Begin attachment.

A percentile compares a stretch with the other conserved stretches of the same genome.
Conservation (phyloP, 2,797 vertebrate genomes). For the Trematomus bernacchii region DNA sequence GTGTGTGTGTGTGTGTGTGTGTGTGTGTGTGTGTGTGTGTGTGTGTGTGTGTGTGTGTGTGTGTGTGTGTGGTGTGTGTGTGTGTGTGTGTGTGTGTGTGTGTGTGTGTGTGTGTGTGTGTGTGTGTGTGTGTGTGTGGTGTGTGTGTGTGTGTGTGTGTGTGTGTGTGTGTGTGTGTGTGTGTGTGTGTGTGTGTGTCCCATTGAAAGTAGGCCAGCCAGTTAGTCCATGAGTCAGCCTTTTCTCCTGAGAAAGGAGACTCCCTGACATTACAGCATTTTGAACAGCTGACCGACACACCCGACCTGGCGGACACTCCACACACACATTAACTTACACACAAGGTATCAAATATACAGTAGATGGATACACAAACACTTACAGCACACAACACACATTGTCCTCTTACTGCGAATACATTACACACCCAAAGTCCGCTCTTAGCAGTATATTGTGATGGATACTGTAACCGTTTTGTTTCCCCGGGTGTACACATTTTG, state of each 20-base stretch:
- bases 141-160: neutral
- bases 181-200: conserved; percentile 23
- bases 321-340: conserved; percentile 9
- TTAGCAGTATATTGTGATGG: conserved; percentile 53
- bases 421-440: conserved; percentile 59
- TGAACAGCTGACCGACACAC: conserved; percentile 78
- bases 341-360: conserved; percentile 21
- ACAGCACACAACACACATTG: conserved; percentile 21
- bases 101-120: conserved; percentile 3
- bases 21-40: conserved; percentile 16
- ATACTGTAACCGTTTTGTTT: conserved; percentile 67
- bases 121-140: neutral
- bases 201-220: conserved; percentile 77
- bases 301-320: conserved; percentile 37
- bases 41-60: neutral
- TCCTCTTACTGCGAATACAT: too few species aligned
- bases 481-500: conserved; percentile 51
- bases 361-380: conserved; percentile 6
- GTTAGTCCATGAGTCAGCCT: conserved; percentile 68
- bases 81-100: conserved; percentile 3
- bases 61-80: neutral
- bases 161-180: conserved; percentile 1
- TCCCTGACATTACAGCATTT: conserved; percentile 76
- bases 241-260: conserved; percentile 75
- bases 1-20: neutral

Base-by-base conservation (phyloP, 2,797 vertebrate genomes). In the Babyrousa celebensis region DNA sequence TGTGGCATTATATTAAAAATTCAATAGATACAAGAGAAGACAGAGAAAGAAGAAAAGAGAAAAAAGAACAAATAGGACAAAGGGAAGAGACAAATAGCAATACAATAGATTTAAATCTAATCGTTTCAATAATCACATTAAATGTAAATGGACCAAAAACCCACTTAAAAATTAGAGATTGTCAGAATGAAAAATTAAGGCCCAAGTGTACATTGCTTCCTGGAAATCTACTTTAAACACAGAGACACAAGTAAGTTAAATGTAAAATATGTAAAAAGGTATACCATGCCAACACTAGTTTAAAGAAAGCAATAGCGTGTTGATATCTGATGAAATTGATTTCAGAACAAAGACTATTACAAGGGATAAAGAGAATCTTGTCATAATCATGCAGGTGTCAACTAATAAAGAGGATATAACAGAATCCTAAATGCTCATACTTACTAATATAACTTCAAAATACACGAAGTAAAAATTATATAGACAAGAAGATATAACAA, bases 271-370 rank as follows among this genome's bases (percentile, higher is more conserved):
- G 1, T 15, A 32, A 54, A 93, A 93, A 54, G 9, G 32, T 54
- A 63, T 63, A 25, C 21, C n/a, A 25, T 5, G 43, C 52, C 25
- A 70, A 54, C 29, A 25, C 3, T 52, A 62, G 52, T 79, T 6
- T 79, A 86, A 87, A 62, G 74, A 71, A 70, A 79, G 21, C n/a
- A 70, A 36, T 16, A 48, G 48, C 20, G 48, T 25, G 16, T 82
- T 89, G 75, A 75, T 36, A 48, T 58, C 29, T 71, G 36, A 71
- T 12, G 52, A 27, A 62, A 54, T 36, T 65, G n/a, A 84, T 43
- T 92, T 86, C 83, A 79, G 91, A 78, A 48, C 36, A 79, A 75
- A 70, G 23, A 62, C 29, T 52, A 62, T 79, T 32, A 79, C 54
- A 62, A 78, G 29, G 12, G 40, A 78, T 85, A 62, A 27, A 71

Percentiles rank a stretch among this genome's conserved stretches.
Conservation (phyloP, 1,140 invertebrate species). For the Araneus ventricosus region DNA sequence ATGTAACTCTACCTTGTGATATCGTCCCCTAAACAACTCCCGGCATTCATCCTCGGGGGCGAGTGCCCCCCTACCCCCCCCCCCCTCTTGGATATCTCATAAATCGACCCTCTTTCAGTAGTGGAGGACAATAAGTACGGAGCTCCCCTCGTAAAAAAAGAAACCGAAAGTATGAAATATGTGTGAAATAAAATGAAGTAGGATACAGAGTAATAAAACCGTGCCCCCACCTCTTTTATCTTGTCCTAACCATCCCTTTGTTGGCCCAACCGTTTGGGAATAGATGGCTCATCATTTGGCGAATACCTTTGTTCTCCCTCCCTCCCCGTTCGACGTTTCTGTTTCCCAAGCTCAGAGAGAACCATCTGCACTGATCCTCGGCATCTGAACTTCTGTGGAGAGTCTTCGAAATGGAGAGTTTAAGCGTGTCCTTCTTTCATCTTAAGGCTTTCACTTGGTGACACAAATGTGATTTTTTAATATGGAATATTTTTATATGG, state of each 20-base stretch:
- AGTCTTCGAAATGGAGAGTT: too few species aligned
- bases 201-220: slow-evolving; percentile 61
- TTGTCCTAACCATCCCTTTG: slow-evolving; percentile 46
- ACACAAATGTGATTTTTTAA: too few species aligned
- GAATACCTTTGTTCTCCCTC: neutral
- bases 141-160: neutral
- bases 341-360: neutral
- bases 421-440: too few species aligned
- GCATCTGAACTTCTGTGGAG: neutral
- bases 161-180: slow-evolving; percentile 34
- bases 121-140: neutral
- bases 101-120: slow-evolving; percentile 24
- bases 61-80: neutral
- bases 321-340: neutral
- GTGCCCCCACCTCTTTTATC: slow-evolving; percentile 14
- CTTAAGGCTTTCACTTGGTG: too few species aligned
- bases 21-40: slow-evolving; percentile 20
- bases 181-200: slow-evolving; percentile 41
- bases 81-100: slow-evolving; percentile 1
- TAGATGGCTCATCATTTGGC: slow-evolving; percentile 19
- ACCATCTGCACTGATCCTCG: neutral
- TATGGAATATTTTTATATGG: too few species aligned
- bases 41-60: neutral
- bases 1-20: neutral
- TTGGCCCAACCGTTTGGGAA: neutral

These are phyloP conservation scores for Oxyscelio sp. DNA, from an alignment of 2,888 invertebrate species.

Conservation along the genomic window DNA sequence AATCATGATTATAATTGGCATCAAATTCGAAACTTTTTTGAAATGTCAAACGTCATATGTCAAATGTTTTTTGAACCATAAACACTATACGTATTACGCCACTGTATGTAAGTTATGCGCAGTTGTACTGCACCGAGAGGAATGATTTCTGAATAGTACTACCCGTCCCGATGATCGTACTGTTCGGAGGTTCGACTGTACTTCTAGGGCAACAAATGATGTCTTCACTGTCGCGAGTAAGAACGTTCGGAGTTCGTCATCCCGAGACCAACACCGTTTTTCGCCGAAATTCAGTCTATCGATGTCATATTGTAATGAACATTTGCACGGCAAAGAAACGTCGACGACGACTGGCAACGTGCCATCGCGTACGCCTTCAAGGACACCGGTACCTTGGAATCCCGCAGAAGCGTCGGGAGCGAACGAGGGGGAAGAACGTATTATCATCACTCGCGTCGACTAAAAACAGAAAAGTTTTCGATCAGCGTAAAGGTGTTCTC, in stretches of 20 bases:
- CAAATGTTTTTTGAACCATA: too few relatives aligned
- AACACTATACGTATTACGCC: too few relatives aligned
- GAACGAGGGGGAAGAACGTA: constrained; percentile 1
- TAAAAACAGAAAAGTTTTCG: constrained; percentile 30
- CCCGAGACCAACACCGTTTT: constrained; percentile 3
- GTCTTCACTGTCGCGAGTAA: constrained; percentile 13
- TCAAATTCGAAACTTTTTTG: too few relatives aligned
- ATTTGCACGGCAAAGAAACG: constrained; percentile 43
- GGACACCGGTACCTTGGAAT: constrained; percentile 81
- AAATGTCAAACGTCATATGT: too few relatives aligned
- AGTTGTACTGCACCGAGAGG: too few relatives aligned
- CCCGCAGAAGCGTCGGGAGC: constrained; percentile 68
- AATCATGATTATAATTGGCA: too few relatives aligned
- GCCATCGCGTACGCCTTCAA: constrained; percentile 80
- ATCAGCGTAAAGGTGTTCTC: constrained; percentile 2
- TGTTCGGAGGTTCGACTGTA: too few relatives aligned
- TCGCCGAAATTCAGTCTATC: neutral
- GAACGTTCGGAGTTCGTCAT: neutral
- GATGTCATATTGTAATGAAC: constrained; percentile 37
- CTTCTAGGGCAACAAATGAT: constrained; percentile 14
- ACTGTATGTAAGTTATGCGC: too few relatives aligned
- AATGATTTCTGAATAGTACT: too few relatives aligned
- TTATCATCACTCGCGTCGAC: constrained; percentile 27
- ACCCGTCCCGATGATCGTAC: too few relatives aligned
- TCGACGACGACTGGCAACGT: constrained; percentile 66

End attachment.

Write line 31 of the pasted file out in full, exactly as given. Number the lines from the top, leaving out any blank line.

- A 70, A 54, C 29, A 25, C 3, T 52, A 62, G 52, T 79, T 6